I’ve long had an interest in the law – not quite enough of an interest actually to go to law school and do something about it, mind you, but an interest just the same. Imagine my fascination and delight, then, to read the following in the Jerusalem Post:
The Lebanese government demanded [that] Palestinians in refugee camps in the Litani area… disarm in accordance with UN Security Council Resolution 1701…
…according to “senior Fatah operative in Lebanon” Monir Al-Makdah.
Reportedly, Lebanese Prime Minister Faud Saniora made the request to Fatah representative in Lebanon Abbas Za’aki.
Al-Makdah rejected the demand in an interview with Jordanian newspaper Al-Dostur, saying that the Security Council resolution was illegal since it did not include the right of return of Palestinian refugees. [italics mine]
Now isn’t this wonderful? A legally-binding United Nations Security Council resolution can be declared “illegal” simply because it doesn’t include a reference to a presumptive “right” that is nowhere enshrined in international law – and which would be irrelevant to the implementation of Resolution 1701 even if it existed.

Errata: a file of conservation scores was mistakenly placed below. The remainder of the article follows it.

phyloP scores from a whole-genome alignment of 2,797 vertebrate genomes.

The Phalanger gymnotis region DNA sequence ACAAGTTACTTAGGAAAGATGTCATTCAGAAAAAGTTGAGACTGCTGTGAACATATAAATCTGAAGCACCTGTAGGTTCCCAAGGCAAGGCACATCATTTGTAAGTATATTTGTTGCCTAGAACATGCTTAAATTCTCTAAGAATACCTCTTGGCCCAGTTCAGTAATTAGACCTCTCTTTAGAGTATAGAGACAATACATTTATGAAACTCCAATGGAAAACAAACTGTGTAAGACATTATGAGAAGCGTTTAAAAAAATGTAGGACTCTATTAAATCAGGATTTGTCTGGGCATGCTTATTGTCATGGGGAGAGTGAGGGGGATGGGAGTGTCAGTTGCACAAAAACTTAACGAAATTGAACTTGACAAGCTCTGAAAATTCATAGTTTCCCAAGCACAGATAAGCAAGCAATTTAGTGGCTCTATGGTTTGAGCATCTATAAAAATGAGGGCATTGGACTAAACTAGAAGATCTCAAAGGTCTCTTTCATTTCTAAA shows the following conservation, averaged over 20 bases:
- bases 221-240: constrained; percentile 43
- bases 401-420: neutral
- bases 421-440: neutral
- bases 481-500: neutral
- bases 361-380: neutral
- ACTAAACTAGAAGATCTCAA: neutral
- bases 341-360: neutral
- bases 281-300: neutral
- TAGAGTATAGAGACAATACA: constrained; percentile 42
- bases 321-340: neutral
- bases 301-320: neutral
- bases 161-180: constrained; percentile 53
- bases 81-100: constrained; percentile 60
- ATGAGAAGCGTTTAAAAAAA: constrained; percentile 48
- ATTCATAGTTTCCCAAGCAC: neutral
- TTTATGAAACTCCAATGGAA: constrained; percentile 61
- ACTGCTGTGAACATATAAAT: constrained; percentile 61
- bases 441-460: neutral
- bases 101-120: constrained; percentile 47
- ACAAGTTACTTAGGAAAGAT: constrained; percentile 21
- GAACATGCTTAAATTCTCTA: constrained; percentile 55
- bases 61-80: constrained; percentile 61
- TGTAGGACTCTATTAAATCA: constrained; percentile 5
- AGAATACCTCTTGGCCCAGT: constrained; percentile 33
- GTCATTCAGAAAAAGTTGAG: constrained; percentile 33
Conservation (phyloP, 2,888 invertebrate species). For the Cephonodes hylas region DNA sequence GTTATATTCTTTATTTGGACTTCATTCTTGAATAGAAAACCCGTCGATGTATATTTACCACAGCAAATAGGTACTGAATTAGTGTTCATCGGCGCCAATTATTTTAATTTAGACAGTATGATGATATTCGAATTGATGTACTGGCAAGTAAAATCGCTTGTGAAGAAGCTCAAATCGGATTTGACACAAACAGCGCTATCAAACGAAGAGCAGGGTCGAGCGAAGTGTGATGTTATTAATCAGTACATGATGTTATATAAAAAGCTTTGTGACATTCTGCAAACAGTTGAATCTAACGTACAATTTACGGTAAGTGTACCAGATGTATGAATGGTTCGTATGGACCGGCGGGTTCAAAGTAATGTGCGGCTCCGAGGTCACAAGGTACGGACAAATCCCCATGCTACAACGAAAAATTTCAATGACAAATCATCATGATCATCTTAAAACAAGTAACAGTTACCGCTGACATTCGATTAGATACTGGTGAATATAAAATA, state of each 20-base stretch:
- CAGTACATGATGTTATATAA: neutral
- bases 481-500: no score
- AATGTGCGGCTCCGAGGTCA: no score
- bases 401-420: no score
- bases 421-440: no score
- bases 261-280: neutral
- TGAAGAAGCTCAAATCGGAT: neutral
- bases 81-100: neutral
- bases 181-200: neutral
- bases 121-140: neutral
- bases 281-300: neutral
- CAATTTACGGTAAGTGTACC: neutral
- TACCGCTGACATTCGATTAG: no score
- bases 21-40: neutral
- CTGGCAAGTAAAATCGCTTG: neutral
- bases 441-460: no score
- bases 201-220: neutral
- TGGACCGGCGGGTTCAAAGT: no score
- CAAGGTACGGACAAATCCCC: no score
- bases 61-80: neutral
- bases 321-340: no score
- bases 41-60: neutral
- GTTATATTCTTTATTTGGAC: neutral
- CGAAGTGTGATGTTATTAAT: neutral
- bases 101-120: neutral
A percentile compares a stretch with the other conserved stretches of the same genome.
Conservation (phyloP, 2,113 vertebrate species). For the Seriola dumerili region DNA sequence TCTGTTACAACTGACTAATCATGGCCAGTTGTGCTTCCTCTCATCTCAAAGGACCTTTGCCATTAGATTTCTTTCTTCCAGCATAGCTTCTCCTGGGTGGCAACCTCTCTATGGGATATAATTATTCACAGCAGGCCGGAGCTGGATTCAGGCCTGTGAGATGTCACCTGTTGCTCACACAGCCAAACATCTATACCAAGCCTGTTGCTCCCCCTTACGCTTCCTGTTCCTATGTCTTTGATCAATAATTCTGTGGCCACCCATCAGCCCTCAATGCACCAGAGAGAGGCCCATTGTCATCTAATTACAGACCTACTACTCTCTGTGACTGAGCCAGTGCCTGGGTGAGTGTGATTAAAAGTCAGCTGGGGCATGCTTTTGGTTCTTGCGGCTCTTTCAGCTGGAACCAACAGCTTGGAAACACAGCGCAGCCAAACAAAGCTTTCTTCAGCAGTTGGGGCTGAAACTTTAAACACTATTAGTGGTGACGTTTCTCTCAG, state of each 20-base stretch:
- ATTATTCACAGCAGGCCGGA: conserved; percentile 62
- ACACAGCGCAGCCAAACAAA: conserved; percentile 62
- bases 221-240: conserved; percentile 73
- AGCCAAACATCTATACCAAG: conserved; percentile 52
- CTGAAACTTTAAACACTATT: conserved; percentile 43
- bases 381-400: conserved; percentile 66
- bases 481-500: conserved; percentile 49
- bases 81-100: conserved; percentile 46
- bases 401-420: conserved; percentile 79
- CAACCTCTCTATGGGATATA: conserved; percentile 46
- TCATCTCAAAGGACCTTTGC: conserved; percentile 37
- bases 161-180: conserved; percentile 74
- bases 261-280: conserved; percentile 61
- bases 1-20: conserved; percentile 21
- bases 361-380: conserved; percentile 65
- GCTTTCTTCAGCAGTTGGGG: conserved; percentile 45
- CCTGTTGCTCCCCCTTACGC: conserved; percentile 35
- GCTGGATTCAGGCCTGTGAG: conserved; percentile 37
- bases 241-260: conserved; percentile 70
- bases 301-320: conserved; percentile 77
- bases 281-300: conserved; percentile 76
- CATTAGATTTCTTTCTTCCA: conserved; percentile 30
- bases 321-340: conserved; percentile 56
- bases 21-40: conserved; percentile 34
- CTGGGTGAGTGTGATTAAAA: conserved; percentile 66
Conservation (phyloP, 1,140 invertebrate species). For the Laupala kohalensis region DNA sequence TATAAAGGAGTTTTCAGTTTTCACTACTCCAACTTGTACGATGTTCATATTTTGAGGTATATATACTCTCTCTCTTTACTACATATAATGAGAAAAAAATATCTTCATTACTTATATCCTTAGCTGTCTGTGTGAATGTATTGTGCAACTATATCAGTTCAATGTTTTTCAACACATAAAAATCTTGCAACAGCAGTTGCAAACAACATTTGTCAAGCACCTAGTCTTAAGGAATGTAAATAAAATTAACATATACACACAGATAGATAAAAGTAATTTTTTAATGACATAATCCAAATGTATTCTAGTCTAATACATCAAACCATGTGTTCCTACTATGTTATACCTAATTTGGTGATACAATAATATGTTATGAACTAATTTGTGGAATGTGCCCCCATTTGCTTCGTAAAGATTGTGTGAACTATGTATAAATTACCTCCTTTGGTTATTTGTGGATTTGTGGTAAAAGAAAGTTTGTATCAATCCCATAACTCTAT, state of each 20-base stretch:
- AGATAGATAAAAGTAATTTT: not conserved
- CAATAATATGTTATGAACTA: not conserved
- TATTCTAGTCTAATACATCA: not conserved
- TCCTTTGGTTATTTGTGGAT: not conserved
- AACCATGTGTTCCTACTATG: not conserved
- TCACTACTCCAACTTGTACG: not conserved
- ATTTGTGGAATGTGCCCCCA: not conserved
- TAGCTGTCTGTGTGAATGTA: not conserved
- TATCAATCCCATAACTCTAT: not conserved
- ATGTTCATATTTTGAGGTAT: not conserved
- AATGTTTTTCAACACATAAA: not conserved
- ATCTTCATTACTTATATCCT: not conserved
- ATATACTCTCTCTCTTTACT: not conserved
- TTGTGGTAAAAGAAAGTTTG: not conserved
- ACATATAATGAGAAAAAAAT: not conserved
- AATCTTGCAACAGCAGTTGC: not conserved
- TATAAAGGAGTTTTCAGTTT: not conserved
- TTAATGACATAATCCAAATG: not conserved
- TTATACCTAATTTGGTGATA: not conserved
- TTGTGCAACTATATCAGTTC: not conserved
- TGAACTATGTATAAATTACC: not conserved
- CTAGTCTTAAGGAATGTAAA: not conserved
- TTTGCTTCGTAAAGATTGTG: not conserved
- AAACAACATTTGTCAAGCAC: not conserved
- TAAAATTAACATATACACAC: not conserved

Rather than rail at the perfidy of Fatah, wail at the sheer unadulterated sophistry of Mister Al-Makdah’s logic, or otherwise kvetch, I’m going to take this report as a positive development in the evolution of the law: from now on, I’ll obey laws when they include stuff that makes me happy, and I’ll feel free to disobey them (without penalty, of course) if they lack that certain little something.
For example, I see no reason to obey the speed limit any more – since the traffic regulations don’t provide me with a harem of willing and lovely young women to cater to my every whim, it’s only right and reasonable for me to have other legally-sanctioned ways of coping with testosterone. And why should I be subject to the law against robbing banks when the same statute totally fails to rid my house of ever-present cat fluff? (I had thought that the proper term for cat fluff was “dander” – but I just looked it up at Dictionary.com, and it turns out that dander is actually cat dandruff, not cat fluff. And the law against bank-robbery doesn’t take care of that, either.)
Ah well (sigh)… I suppose that Israel’s legal system probably hasn’t caught up with the latest advances coming out of Lebanon. I’d better tell my getaway driver to keep to the speed limit.
(This post can also be found at the Guns and Butter Blog.)